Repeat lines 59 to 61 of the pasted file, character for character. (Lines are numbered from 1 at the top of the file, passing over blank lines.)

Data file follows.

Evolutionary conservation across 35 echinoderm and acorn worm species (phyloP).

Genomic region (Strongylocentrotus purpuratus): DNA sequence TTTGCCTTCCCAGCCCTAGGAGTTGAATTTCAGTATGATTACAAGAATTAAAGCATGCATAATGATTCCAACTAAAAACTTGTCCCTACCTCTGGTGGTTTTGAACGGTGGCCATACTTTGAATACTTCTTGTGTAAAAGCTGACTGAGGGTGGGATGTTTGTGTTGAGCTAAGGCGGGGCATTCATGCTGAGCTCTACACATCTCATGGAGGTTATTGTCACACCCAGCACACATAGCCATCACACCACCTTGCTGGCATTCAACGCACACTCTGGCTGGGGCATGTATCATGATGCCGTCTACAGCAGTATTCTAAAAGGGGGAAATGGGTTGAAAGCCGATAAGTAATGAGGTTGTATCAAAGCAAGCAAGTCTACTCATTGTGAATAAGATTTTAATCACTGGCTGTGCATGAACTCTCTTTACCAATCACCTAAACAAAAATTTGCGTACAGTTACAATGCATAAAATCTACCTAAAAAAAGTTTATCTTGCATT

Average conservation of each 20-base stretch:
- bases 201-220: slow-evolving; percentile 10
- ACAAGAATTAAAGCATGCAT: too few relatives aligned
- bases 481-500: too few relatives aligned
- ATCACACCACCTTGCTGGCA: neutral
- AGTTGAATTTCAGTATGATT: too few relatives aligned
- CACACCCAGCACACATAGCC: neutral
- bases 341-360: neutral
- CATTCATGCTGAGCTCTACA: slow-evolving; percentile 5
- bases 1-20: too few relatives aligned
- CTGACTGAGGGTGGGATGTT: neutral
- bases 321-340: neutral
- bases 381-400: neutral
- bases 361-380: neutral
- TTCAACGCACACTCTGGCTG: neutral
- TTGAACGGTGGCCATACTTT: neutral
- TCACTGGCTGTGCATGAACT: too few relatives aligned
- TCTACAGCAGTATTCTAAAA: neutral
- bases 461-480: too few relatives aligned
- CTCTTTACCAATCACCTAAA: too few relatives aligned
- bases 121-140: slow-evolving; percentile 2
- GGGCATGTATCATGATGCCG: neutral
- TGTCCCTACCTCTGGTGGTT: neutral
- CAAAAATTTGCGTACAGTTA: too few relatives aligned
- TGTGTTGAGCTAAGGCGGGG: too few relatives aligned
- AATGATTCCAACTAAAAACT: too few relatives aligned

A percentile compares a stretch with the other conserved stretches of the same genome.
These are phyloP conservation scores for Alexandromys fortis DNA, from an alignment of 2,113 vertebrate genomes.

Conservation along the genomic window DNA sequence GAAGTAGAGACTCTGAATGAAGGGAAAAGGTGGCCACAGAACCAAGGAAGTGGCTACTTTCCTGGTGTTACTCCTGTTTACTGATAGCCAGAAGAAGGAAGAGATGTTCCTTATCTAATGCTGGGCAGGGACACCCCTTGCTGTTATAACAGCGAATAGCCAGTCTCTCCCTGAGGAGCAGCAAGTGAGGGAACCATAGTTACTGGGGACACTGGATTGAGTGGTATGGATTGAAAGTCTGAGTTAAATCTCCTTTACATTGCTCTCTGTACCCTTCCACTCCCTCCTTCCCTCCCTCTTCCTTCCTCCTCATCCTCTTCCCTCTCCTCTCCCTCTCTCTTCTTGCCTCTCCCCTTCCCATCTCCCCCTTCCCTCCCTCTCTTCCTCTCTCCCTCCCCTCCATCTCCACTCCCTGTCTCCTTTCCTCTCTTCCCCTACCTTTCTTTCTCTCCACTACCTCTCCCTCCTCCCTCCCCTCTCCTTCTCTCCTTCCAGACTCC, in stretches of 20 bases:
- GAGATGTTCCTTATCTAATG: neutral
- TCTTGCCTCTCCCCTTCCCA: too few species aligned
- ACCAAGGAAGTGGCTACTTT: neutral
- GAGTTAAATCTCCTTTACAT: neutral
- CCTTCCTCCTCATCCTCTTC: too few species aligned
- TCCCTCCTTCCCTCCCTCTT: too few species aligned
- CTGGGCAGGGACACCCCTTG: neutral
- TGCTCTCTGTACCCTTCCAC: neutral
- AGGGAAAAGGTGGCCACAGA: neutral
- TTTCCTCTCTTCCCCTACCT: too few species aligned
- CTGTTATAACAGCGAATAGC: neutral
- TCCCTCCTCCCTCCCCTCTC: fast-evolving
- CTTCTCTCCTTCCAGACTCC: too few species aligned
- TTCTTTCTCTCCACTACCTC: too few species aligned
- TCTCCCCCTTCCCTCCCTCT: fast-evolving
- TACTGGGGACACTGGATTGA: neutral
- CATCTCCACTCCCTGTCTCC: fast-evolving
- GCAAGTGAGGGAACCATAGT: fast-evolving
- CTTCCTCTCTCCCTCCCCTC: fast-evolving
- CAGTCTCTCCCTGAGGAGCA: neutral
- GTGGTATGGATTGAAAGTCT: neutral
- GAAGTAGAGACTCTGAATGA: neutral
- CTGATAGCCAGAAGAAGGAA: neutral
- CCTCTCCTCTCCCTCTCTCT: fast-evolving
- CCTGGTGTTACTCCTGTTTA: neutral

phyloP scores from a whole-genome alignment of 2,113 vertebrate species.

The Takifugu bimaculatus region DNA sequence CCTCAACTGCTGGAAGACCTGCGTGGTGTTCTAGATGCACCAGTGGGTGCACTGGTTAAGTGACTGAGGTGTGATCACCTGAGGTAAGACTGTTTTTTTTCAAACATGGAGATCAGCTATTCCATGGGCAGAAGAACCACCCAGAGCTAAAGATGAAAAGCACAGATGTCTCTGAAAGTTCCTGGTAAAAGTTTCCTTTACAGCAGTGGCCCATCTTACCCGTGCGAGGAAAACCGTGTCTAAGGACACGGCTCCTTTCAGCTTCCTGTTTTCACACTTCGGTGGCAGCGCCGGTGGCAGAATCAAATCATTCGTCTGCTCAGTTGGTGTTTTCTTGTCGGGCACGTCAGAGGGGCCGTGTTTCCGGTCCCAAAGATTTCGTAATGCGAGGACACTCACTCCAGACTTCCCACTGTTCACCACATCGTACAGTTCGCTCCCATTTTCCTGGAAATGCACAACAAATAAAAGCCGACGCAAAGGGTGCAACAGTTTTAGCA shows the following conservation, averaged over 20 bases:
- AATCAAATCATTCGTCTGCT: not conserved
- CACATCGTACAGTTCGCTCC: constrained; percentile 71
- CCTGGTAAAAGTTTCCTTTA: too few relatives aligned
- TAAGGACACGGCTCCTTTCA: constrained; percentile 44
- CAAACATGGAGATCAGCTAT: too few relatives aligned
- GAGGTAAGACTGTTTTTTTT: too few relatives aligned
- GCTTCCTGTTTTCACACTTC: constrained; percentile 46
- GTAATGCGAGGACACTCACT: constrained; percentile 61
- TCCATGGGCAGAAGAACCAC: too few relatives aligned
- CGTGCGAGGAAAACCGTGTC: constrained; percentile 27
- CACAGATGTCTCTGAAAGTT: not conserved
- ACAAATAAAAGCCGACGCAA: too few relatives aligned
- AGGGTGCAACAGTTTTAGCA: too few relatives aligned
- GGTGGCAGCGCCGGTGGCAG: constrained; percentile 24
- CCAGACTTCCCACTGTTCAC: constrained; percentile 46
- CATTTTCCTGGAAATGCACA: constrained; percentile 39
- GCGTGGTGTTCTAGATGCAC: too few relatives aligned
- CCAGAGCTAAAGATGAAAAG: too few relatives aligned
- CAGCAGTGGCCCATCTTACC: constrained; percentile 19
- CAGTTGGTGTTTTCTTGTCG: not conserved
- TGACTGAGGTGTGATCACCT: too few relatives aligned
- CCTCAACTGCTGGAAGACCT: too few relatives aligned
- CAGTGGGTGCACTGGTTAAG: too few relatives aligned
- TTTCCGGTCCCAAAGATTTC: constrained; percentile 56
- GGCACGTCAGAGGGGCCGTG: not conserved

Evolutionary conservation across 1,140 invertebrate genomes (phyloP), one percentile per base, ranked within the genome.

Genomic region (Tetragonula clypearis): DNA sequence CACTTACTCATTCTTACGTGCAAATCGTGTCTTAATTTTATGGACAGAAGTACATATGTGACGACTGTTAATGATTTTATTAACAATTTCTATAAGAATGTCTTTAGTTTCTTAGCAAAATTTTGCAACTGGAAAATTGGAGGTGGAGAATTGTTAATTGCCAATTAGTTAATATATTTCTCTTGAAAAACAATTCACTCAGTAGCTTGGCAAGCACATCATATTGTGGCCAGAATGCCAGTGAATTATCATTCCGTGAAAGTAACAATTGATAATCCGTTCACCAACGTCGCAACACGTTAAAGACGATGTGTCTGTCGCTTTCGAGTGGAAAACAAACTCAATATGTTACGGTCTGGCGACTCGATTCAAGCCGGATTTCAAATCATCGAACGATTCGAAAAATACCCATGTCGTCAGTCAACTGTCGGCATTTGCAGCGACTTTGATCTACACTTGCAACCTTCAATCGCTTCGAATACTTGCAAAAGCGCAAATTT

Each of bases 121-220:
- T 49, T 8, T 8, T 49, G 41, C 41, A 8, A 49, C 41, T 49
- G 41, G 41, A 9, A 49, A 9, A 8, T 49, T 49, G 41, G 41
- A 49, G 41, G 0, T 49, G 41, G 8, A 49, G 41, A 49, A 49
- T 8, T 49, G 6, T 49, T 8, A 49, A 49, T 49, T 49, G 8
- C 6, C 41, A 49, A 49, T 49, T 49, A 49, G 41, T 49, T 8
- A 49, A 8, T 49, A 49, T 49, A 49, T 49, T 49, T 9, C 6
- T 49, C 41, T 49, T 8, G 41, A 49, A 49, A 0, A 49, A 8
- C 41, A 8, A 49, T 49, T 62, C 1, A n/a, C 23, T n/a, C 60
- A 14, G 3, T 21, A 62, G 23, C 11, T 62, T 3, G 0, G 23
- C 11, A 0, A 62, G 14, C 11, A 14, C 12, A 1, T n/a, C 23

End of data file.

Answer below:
- AATCAAATCATTCGTCTGCT: not conserved
- CACATCGTACAGTTCGCTCC: constrained; percentile 71
- CCTGGTAAAAGTTTCCTTTA: too few relatives aligned